“In every freedom and social movement, music has been at the center as a tool for communication.” Marcus Shelby
On February 22, in honor of Black History Month, SFJAZZ Education hosted its annual School Day Concert, featuring award-winning bassist, bandleader and community activist Marcus Shelby and his quartet, along with vocalist Tiffany Austin and poet Paul Flores. This year’s theme was a celebration of the 70th anniversary of the Universal Declaration of Human Rights, with a focus on the abolition of slavery and the civil rights movement.
Marcus Shelby and SFJAZZ Education are committed to bringing rich music experiences and appreciation into classrooms, especially in low-income communities, by providing interactive performances infused with history and social justice themes. This year’s performance featured pieces that played a central part in our nation’s struggle for human rights and for civil rights, showcasing the work of Bessie Smith, Louis Armstrong, Duke Ellington, John Coltrane, Nina Simone, and more.
Over 800 students from schools in the San Francisco Bay Area traveled to the SFJazz Miner Auditorium to attend this free event.
Thanks to an ongoing collaboration between SFJAZZ and California’s High Speed Network, three California middle schools were able to attend the concert virtually: Preuss Middle School in San Diego, Edna Brewer Middle School in Oakland, and Elk Grove Unified’s Samuel Jackman Middle School.
Throughout the hour, the performers encouraged the audience to join them by clapping and singing along. They also intermittently called out to the Samuel Jackman and Preuss students and projected their rooms onto the large screen. (Brewer Middle School had to cancel at the last minute.) The performers ended the concert by inviting students to ask questions. Based on the number of students lined up in the SFJAZZ Center and at Preuss and Jackman, the concert organizers will probably want to allow more time for Q&A during their 2020 concert.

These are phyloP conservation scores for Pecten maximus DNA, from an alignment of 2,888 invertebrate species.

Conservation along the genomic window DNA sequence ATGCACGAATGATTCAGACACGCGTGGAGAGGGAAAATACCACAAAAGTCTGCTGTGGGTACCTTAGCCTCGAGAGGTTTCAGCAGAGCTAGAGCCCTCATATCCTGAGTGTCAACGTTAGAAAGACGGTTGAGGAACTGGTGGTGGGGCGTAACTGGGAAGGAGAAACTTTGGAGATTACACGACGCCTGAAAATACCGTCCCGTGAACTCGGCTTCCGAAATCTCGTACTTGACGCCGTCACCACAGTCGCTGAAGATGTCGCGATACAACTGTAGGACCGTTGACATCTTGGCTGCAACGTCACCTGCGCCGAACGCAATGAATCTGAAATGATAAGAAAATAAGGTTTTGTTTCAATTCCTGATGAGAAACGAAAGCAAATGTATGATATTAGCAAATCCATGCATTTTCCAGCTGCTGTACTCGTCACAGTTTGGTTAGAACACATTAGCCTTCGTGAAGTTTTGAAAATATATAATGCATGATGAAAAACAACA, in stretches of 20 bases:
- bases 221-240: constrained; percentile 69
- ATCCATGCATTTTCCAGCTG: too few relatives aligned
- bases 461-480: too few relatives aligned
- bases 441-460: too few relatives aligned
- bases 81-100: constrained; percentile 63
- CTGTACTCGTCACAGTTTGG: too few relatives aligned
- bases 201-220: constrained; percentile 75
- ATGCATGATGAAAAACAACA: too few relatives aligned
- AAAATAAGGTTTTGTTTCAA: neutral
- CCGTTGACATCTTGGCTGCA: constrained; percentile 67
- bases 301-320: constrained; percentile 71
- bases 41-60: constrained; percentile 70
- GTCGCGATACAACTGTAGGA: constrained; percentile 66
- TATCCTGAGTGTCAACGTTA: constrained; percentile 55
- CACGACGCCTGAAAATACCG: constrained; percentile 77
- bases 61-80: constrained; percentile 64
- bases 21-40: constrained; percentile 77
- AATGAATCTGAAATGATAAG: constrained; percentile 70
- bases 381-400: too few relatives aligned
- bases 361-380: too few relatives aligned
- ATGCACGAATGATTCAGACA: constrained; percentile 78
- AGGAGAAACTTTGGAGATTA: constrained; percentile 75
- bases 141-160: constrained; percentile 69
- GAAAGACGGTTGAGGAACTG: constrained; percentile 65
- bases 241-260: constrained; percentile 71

Setting up for the concert definitely involved a time commitment on the technology end, as the schools would be connecting with Ultragrid, a newly developed, high-quality video conferencing program from the Czech Republic. In Elk Grove, Technology Services and the Sacramento Educational Cable Consortium (SECC) started testing connections weeks earlier and continued troubleshooting right up till the day before.
Their efforts paid off. From start to finish, both the audio and video connections were excellent, making it possible for close to 1,000 middle school students (in-person + virtual) to enjoy, learn from, and interact with a highly talented group of professional musicians.
A huge shoutout to SF Jazz! Their Celebrating the 70th Anniversary of Universal Declaration of Human Rights Concert was a remarkable event and a powerful example of using technology and bandwidth to bring innovative learning experiences directly into the classroom.
Spending the morning with Jackman band teacher Benwar Shepard and his students was as inspiring as the concert itself. As the concert came to a close, Shepard summed up the importance of bringing jazz into our classrooms:
“Jazz education…and jazz as a style itself… is America’s truest art form. The seeds of jazz have led us to where we are today.”